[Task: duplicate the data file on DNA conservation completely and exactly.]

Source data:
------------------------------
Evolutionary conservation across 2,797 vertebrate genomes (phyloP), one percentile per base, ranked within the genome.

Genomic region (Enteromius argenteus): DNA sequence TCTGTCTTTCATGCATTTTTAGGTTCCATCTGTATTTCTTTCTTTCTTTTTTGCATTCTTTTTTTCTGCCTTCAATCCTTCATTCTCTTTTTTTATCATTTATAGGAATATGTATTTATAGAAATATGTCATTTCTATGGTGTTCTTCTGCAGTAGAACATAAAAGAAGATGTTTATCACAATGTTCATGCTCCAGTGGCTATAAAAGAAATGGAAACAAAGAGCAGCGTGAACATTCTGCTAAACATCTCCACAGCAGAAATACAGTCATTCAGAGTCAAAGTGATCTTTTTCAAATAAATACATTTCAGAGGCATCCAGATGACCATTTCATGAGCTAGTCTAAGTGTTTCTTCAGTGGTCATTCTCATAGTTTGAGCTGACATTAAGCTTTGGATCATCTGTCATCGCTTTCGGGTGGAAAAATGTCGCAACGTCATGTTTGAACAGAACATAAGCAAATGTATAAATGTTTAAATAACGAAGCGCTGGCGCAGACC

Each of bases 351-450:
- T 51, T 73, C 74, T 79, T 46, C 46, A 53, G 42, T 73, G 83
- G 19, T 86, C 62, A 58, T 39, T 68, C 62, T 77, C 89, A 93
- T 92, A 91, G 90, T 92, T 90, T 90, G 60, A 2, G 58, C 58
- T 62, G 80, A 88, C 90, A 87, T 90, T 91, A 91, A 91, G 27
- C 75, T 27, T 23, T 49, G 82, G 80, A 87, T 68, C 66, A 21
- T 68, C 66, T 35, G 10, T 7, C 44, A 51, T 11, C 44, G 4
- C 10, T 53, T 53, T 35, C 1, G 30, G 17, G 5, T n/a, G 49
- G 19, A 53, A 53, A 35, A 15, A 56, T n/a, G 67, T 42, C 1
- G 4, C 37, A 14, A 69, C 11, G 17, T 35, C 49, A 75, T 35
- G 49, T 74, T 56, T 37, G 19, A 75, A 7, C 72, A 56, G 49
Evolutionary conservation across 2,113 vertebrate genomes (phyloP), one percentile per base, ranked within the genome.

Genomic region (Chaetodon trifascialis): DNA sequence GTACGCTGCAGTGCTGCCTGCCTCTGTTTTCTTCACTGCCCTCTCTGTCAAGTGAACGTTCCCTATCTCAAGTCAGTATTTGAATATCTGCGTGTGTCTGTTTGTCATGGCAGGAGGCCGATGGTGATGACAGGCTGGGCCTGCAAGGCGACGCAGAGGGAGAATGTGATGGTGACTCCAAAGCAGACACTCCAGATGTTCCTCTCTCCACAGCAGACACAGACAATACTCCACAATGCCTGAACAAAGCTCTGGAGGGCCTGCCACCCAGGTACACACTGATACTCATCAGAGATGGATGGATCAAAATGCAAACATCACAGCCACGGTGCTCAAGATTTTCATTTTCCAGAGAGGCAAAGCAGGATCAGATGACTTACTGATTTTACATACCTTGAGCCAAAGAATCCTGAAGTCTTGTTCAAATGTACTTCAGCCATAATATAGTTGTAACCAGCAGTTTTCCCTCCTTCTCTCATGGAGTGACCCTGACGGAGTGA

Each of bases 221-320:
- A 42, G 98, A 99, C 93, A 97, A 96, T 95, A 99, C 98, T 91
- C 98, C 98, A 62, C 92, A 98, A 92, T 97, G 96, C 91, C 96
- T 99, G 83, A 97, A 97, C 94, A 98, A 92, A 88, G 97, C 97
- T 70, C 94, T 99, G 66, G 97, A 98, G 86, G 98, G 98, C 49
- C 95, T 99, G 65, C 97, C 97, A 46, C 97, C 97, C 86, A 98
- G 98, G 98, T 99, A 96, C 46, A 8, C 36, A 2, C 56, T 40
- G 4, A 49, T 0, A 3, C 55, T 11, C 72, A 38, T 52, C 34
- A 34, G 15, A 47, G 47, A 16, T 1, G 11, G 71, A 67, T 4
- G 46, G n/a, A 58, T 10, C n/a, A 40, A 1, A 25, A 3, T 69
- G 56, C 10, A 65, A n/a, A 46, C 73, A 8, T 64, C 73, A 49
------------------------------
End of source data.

Evolutionary conservation across 2,797 vertebrate genomes (phyloP), one percentile per base, ranked within the genome.

Genomic region (Enteromius argenteus): DNA sequence TCTGTCTTTCATGCATTTTTAGGTTCCATCTGTATTTCTTTCTTTCTTTTTTGCATTCTTTTTTTCTGCCTTCAATCCTTCATTCTCTTTTTTTATCATTTATAGGAATATGTATTTATAGAAATATGTCATTTCTATGGTGTTCTTCTGCAGTAGAACATAAAAGAAGATGTTTATCACAATGTTCATGCTCCAGTGGCTATAAAAGAAATGGAAACAAAGAGCAGCGTGAACATTCTGCTAAACATCTCCACAGCAGAAATACAGTCATTCAGAGTCAAAGTGATCTTTTTCAAATAAATACATTTCAGAGGCATCCAGATGACCATTTCATGAGCTAGTCTAAGTGTTTCTTCAGTGGTCATTCTCATAGTTTGAGCTGACATTAAGCTTTGGATCATCTGTCATCGCTTTCGGGTGGAAAAATGTCGCAACGTCATGTTTGAACAGAACATAAGCAAATGTATAAATGTTTAAATAACGAAGCGCTGGCGCAGACC

Each of bases 351-450:
- T 51, T 73, C 74, T 79, T 46, C 46, A 53, G 42, T 73, G 83
- G 19, T 86, C 62, A 58, T 39, T 68, C 62, T 77, C 89, A 93
- T 92, A 91, G 90, T 92, T 90, T 90, G 60, A 2, G 58, C 58
- T 62, G 80, A 88, C 90, A 87, T 90, T 91, A 91, A 91, G 27
- C 75, T 27, T 23, T 49, G 82, G 80, A 87, T 68, C 66, A 21
- T 68, C 66, T 35, G 10, T 7, C 44, A 51, T 11, C 44, G 4
- C 10, T 53, T 53, T 35, C 1, G 30, G 17, G 5, T n/a, G 49
- G 19, A 53, A 53, A 35, A 15, A 56, T n/a, G 67, T 42, C 1
- G 4, C 37, A 14, A 69, C 11, G 17, T 35, C 49, A 75, T 35
- G 49, T 74, T 56, T 37, G 19, A 75, A 7, C 72, A 56, G 49
Evolutionary conservation across 2,113 vertebrate genomes (phyloP), one percentile per base, ranked within the genome.

Genomic region (Chaetodon trifascialis): DNA sequence GTACGCTGCAGTGCTGCCTGCCTCTGTTTTCTTCACTGCCCTCTCTGTCAAGTGAACGTTCCCTATCTCAAGTCAGTATTTGAATATCTGCGTGTGTCTGTTTGTCATGGCAGGAGGCCGATGGTGATGACAGGCTGGGCCTGCAAGGCGACGCAGAGGGAGAATGTGATGGTGACTCCAAAGCAGACACTCCAGATGTTCCTCTCTCCACAGCAGACACAGACAATACTCCACAATGCCTGAACAAAGCTCTGGAGGGCCTGCCACCCAGGTACACACTGATACTCATCAGAGATGGATGGATCAAAATGCAAACATCACAGCCACGGTGCTCAAGATTTTCATTTTCCAGAGAGGCAAAGCAGGATCAGATGACTTACTGATTTTACATACCTTGAGCCAAAGAATCCTGAAGTCTTGTTCAAATGTACTTCAGCCATAATATAGTTGTAACCAGCAGTTTTCCCTCCTTCTCTCATGGAGTGACCCTGACGGAGTGA

Each of bases 221-320:
- A 42, G 98, A 99, C 93, A 97, A 96, T 95, A 99, C 98, T 91
- C 98, C 98, A 62, C 92, A 98, A 92, T 97, G 96, C 91, C 96
- T 99, G 83, A 97, A 97, C 94, A 98, A 92, A 88, G 97, C 97
- T 70, C 94, T 99, G 66, G 97, A 98, G 86, G 98, G 98, C 49
- C 95, T 99, G 65, C 97, C 97, A 46, C 97, C 97, C 86, A 98
- G 98, G 98, T 99, A 96, C 46, A 8, C 36, A 2, C 56, T 40
- G 4, A 49, T 0, A 3, C 55, T 11, C 72, A 38, T 52, C 34
- A 34, G 15, A 47, G 47, A 16, T 1, G 11, G 71, A 67, T 4
- G 46, G n/a, A 58, T 10, C n/a, A 40, A 1, A 25, A 3, T 69
- G 56, C 10, A 65, A n/a, A 46, C 73, A 8, T 64, C 73, A 49